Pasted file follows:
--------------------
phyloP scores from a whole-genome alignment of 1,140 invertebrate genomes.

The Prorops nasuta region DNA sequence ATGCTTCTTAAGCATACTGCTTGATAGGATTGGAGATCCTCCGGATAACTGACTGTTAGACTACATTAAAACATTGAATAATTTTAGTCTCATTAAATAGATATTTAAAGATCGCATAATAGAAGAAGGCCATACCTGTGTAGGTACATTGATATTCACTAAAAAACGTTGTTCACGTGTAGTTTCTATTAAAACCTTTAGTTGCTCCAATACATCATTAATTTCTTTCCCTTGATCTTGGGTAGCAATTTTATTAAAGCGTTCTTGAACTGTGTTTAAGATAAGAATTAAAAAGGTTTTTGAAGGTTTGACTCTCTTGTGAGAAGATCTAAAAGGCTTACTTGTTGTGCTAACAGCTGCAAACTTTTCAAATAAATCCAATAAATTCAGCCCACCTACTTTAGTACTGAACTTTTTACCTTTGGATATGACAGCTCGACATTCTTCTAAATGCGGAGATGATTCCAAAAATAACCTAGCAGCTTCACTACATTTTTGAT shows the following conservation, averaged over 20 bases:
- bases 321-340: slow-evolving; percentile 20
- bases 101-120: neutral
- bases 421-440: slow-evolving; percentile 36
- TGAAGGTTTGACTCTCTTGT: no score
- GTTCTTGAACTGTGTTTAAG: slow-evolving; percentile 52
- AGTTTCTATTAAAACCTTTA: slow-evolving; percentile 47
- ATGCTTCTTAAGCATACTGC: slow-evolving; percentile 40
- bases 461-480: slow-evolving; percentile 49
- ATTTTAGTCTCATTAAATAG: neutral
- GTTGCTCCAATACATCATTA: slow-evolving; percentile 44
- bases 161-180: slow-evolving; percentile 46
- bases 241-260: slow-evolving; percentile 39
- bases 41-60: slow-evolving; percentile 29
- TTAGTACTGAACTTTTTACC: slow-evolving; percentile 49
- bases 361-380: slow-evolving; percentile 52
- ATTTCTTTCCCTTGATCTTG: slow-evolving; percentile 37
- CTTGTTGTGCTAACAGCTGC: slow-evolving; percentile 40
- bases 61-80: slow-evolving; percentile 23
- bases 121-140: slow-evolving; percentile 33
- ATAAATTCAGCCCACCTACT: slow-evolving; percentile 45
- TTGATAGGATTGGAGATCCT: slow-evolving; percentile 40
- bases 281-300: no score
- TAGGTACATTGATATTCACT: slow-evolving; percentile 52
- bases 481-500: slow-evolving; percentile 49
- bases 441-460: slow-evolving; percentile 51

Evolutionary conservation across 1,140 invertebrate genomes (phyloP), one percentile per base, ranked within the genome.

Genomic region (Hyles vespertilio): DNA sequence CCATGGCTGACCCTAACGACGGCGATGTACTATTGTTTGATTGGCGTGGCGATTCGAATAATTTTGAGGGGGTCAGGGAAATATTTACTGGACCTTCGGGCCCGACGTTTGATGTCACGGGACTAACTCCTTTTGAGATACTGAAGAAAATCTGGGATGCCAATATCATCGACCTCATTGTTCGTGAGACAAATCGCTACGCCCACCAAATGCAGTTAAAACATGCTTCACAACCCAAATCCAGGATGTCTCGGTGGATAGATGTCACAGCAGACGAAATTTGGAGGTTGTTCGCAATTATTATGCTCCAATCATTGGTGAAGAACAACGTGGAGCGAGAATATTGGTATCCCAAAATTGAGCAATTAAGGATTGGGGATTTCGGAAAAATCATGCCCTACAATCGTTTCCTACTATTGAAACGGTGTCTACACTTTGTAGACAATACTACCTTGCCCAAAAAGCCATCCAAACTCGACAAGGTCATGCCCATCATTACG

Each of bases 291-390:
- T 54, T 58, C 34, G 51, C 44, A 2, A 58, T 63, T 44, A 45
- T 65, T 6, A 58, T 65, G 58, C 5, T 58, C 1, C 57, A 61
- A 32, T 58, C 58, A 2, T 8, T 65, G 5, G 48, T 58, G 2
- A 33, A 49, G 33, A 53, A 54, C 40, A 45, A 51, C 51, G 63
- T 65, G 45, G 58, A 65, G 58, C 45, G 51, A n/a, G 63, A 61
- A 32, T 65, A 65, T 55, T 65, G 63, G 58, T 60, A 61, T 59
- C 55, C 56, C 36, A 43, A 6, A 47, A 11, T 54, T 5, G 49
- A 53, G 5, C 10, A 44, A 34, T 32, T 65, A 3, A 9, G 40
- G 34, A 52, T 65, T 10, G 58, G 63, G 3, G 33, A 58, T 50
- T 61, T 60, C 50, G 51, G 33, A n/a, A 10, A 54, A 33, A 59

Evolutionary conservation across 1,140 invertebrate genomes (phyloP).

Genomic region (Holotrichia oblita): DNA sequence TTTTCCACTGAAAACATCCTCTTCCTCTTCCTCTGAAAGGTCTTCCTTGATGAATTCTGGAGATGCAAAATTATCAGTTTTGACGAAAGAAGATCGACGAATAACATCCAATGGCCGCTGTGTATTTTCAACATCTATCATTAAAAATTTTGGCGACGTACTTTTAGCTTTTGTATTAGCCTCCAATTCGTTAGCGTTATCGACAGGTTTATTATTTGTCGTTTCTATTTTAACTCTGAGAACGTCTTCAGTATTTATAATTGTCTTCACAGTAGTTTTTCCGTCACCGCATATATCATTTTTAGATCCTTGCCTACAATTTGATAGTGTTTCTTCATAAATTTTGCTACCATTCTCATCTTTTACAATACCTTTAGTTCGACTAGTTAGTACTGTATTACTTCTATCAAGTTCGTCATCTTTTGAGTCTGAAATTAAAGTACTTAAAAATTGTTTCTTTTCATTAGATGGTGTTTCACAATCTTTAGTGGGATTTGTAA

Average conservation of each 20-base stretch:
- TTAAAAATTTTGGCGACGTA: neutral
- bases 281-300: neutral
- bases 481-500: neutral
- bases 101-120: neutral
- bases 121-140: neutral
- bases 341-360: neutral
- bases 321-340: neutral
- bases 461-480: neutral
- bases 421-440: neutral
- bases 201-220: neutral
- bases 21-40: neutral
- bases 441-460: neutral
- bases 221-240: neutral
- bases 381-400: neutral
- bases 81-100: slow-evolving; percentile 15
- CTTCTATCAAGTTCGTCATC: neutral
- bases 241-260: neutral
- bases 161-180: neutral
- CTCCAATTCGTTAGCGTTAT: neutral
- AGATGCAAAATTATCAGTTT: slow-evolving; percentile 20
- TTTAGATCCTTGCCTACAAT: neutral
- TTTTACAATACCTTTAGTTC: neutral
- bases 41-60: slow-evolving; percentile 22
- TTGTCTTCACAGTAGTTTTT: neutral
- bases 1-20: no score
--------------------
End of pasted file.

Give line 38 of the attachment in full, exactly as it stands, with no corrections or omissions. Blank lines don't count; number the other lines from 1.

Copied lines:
- A 53, G 5, C 10, A 44, A 34, T 32, T 65, A 3, A 9, G 40